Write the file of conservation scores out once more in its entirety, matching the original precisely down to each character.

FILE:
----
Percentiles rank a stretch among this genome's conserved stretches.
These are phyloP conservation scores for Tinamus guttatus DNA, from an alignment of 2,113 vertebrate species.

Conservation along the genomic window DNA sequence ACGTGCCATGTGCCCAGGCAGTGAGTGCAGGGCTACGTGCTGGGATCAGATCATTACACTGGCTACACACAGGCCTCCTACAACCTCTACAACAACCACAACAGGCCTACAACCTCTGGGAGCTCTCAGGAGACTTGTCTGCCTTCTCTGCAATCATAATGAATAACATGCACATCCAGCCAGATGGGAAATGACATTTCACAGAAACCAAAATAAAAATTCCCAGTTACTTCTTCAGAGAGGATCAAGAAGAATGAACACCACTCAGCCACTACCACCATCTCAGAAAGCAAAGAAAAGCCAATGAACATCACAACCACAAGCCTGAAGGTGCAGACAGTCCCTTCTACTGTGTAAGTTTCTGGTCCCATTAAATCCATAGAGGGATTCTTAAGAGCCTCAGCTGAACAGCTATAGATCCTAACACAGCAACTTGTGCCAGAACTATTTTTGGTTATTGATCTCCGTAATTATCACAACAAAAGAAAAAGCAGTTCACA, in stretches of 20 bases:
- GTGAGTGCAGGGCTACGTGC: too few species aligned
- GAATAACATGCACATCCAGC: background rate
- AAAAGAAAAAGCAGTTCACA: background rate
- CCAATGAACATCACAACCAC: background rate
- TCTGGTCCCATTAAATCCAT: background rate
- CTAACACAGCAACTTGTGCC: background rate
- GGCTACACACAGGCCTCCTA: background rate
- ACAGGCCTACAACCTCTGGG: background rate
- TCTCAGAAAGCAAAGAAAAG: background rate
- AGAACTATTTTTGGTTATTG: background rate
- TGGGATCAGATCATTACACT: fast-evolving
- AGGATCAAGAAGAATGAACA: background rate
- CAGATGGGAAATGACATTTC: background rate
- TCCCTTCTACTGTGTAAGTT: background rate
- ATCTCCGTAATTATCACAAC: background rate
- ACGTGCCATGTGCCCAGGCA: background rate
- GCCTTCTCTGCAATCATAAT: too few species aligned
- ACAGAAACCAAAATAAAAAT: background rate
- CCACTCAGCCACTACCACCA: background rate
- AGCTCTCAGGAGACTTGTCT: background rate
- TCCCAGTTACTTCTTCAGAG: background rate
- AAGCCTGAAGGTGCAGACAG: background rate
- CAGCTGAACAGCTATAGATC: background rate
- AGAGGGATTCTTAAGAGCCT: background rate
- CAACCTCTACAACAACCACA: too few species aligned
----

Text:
Percentiles rank a stretch among this genome's conserved stretches.
These are phyloP conservation scores for Tinamus guttatus DNA, from an alignment of 2,113 vertebrate species.

Conservation along the genomic window DNA sequence ACGTGCCATGTGCCCAGGCAGTGAGTGCAGGGCTACGTGCTGGGATCAGATCATTACACTGGCTACACACAGGCCTCCTACAACCTCTACAACAACCACAACAGGCCTACAACCTCTGGGAGCTCTCAGGAGACTTGTCTGCCTTCTCTGCAATCATAATGAATAACATGCACATCCAGCCAGATGGGAAATGACATTTCACAGAAACCAAAATAAAAATTCCCAGTTACTTCTTCAGAGAGGATCAAGAAGAATGAACACCACTCAGCCACTACCACCATCTCAGAAAGCAAAGAAAAGCCAATGAACATCACAACCACAAGCCTGAAGGTGCAGACAGTCCCTTCTACTGTGTAAGTTTCTGGTCCCATTAAATCCATAGAGGGATTCTTAAGAGCCTCAGCTGAACAGCTATAGATCCTAACACAGCAACTTGTGCCAGAACTATTTTTGGTTATTGATCTCCGTAATTATCACAACAAAAGAAAAAGCAGTTCACA, in stretches of 20 bases:
- GTGAGTGCAGGGCTACGTGC: too few species aligned
- GAATAACATGCACATCCAGC: background rate
- AAAAGAAAAAGCAGTTCACA: background rate
- CCAATGAACATCACAACCAC: background rate
- TCTGGTCCCATTAAATCCAT: background rate
- CTAACACAGCAACTTGTGCC: background rate
- GGCTACACACAGGCCTCCTA: background rate
- ACAGGCCTACAACCTCTGGG: background rate
- TCTCAGAAAGCAAAGAAAAG: background rate
- AGAACTATTTTTGGTTATTG: background rate
- TGGGATCAGATCATTACACT: fast-evolving
- AGGATCAAGAAGAATGAACA: background rate
- CAGATGGGAAATGACATTTC: background rate
- TCCCTTCTACTGTGTAAGTT: background rate
- ATCTCCGTAATTATCACAAC: background rate
- ACGTGCCATGTGCCCAGGCA: background rate
- GCCTTCTCTGCAATCATAAT: too few species aligned
- ACAGAAACCAAAATAAAAAT: background rate
- CCACTCAGCCACTACCACCA: background rate
- AGCTCTCAGGAGACTTGTCT: background rate
- TCCCAGTTACTTCTTCAGAG: background rate
- AAGCCTGAAGGTGCAGACAG: background rate
- CAGCTGAACAGCTATAGATC: background rate
- AGAGGGATTCTTAAGAGCCT: background rate
- CAACCTCTACAACAACCACA: too few species aligned